I’m a bit of a physics geek. Not that I can do the math. But I’ve always wanted to know how the world works, and physics is the very coolest science for that. The foundation. So I decided to find three bits of news in physics to put forward as a little gift for my fellow science geeks – a bit of how the world might work for the holiday season. Continue reading All I want for Christmas is some cool new physics
Apparently, China has managed to make quantum “teleportation” work, using a blue laser over a range of 16km–thus paving the way for extra-secure communication. Basically, they used entangled particles: every modification to the state of one is reflected instantly in the other.
Pretty darn cool. No idea how close to feasible we are (probably further off than the article implies), but that’s a neat application of quantum physics.
The security of using quantum teleportation to distribute cryptographic keys, on the other hand, is upheld by the laws of physics and has a seemingly infinite time horizon. These keys cannot currently be detected and cracked even with the help of the most powerful computers. Owing to the Heisenberg Uncertainty Principle, the quantum states of photons cannot be observed without changing the state of the particle, which has the result of immediately informing the sender and receiver of any eavesdropping. Quantum communication can thus be used to send the most sensitive information, including keys to decode encrypted data sent over less secure means.
Aliette de Bodard is a Computer Engineer who lives and works in France. When not wrestling with Artificial Intelligence problems (aka teaching computers how to analyse what they see), she writes speculative fiction. She is the author of the Aztec fantasy Servant of the Underworld from Angry Robot, and has had short fiction published in Asimov’s, Interzone and the Year’s Best Science Fiction.
Researchers at the University of Augsburg in Germany have developed a blueprint for a kind of quantum electric motor that uses just two atoms:
Their motor consists of one neutral atom and one charged atom trapped in a ring-shaped optical lattice. The atoms jump from one site in the lattice to the next as they travel round the ring. Placing this ring in an alternating magnetic field creates the conditions necessary to keep the charged atom moving round the the ring.
As with many elements of quantum physics it is difficult to imagine precisely what you could do with such a miniscule motor, but for the time being the researchers are seeking to attach the motor to a nanonoscopic resonator, thus making the resonator vibrate.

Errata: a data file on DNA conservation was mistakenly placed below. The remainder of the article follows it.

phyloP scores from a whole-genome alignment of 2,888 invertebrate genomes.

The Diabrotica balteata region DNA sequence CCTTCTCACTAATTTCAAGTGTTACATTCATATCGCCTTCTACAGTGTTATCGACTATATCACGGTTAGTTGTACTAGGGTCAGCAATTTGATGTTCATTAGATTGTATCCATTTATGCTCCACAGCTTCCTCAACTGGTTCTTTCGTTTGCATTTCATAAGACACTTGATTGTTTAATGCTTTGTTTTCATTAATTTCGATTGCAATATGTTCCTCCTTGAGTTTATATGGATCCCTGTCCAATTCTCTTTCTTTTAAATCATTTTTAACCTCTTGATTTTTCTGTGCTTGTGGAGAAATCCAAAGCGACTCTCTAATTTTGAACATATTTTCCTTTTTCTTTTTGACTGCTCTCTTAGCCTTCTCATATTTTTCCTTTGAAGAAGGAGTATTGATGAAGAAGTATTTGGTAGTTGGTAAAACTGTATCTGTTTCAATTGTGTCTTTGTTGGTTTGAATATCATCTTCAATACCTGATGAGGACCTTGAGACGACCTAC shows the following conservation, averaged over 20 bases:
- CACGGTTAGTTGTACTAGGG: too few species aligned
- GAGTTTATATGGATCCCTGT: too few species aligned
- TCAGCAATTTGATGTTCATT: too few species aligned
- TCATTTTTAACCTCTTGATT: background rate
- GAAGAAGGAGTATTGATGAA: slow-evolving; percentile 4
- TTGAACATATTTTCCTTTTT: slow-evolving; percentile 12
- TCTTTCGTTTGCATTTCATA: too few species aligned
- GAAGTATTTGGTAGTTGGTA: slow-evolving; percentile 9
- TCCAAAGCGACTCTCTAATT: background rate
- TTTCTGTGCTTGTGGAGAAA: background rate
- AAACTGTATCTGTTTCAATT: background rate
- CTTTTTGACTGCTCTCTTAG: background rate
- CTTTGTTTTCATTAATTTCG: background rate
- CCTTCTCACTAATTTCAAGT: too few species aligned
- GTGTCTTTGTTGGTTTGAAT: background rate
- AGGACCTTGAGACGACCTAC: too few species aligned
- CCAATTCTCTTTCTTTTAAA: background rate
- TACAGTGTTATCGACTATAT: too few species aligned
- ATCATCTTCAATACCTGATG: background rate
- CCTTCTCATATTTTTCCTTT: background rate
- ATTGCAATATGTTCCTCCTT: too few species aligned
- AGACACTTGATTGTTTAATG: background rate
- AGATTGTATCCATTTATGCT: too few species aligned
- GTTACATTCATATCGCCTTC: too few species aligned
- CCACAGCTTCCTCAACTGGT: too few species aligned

In the meantime we are left speculating as to what peculiar corners of which unexpected futures devices such as this could find a use and a narrative.
Scientists have developed a technique for confining light within a bottle:
Similar to the motion of a charged particle stored in a magnetic bottle, i.e., a particular spatially varying magnetic field, the light oscillates back and forth along the fiber between two turning points. For this reason, this novel type of microresonator realized by the physicists in Mainz is referred to as a bottle resonator. Tuning the bottle resonator to a specific optical frequency can be accomplished by simply pulling both ends of the supporting glass fiber. The resulting mechanical tension changes the refractive index of the glass, so that depending on the tension, the round-trip of the light is lengthened or shortened.
This could lead to the creation of a glass fibre quantum interface between light and matter, which in turn is an important component of hypothetical quantum computers and quantum communication systems.
Researchers at the Swiss Federal Institute of Technology have managed to make an optical transistor from a single molecule, offering another potential stay of execution for Moore’s Law.
ETH’s Martin Pototschnig told us more about the molecule used for the experiments. “It is a small hydrocarbon molecule called dibenzanthanthrene (DBATT). The molecules are doped in n-tetradecane, an organic solvent. So the sample is a pink liquid at room temperature. Then we cryogenically cool the small portion of the sample then the n-tetradecane freezes and forms a molecular crystal.”
The molecule itself is about 2 nanometers in size, over ten times smaller than standard transistors, which means that a lot more could be integrated in a single chip.
Great, you may be thinking, but what is it good for? Well, not much. Yet.
By using a laser beam to impose the quantum state of a molecular transistor, the research team demonstrated control of a second laser beam, which reflects the way in which a conventional transistor works.
“The next step is to ‘connect’ two or more [single-molecule optical transistors],” Pototschnig told us with regard to future areas the team will be focusing on. “In other words, we have to connect two molecules in a way that the quantum mechanical superposition state of each molecule is exchanged in a coherent manner. Only that way the strength of the quantum computing principles can be fully taken advantage of. We are in the middle of coming up with actual ways to implement the connection idea.”
Doesn’t really explain much, but then I don’t really fully understand how quantum computing is meant to work, despite numerous attempts to research it a bit further… if anyone can point me towards a good simplified explanation, please pipe up in the comments.
One thing I do know is that a lot of people are skeptical of quantum computing having any practical real-world applications, assuming it ever makes it out of the developmental stages. But then IBM’s chairman of 1943 never imagined the world would need more than five regular computers, and he’s been proved very wrong since then. Human ingenuity being what it is, we’ll find something to do with it once it’s here.